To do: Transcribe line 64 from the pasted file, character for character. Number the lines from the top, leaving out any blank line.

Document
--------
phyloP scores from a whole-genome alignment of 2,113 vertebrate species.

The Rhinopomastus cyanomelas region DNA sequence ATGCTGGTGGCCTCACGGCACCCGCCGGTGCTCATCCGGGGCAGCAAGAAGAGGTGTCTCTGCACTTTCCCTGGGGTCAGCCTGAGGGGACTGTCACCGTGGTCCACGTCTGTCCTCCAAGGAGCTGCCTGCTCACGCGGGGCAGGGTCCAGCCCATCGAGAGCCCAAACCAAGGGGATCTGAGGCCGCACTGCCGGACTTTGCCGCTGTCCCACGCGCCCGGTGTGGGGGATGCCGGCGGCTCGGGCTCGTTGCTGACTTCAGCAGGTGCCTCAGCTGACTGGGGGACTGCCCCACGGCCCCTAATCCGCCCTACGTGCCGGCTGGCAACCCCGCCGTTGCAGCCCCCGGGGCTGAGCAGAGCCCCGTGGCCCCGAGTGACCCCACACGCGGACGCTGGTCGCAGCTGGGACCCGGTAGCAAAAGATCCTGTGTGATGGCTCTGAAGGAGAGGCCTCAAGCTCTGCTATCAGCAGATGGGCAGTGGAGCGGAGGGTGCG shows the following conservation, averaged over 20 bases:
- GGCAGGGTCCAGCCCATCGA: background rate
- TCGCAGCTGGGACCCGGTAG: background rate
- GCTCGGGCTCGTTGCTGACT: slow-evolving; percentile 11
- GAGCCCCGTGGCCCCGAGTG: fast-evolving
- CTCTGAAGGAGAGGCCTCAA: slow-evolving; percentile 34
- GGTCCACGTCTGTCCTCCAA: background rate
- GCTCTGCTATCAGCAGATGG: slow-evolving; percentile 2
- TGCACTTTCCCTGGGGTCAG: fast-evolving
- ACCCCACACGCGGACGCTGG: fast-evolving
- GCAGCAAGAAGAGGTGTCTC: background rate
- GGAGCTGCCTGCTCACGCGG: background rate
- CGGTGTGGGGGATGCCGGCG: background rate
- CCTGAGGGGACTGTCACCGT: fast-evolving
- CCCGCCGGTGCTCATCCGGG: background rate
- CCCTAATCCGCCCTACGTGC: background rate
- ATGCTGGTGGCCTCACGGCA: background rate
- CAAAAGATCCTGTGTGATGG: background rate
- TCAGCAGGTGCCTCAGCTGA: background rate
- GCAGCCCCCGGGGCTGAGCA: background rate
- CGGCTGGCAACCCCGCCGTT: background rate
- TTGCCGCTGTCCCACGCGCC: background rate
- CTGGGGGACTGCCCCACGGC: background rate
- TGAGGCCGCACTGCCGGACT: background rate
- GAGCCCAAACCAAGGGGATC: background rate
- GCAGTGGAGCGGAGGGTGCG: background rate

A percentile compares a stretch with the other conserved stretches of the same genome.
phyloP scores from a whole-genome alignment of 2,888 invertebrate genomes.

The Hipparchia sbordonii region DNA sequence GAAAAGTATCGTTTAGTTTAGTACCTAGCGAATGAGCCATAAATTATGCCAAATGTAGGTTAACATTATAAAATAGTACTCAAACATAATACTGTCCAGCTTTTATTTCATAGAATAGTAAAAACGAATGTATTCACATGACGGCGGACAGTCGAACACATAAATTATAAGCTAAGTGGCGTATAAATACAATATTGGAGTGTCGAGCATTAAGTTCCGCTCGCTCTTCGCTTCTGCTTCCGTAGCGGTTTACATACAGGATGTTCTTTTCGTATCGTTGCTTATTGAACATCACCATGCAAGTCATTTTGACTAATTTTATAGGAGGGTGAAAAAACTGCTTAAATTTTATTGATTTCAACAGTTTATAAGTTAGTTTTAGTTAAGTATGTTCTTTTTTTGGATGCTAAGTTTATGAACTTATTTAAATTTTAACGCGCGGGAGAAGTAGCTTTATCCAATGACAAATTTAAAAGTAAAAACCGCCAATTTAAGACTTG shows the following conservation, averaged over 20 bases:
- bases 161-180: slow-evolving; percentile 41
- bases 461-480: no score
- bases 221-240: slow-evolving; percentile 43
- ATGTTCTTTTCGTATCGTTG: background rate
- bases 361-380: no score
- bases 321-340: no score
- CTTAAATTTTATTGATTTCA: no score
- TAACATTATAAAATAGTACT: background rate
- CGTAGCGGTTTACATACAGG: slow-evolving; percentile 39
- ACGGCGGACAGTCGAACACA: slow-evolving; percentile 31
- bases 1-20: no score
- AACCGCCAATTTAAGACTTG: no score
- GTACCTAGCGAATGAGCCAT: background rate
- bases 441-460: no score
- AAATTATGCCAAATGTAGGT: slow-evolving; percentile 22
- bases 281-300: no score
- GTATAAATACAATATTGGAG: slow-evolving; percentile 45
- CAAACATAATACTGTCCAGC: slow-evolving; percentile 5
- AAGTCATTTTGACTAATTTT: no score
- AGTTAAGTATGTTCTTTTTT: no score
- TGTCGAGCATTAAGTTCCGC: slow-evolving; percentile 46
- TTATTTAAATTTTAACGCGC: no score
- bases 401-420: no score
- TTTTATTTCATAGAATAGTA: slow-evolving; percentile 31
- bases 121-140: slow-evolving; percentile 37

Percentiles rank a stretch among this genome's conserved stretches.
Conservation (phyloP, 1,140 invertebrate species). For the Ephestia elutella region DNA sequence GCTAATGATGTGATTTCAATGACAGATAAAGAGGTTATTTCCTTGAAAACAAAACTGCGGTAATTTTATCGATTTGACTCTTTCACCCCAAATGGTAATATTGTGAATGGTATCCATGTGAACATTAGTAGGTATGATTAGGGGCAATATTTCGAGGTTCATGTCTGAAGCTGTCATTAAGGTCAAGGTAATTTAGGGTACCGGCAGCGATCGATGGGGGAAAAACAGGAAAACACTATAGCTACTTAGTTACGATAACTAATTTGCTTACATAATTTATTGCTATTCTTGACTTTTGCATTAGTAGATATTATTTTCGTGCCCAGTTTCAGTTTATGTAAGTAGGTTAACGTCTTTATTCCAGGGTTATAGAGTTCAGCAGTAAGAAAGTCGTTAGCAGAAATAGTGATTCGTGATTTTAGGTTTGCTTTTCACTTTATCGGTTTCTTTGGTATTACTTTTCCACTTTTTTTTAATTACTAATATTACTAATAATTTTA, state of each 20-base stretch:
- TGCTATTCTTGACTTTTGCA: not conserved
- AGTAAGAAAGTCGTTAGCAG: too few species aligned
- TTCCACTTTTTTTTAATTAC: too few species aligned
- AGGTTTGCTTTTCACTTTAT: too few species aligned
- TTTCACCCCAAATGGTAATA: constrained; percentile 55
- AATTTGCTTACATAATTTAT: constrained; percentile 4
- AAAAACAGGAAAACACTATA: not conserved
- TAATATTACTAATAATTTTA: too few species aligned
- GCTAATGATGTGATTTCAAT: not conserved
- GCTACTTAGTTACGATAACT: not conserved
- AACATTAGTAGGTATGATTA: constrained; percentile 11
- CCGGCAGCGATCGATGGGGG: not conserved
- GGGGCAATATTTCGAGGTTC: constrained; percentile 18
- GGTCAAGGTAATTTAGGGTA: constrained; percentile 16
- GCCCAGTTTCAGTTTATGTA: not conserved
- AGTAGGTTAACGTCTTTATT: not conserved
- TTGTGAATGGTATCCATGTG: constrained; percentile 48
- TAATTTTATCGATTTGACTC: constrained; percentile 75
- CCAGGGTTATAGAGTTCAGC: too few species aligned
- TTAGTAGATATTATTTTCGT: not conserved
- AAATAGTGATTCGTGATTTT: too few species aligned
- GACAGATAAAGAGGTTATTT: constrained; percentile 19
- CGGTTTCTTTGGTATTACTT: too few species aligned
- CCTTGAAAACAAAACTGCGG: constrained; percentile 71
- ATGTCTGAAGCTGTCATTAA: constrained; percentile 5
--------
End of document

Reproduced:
- AAAAACAGGAAAACACTATA: not conserved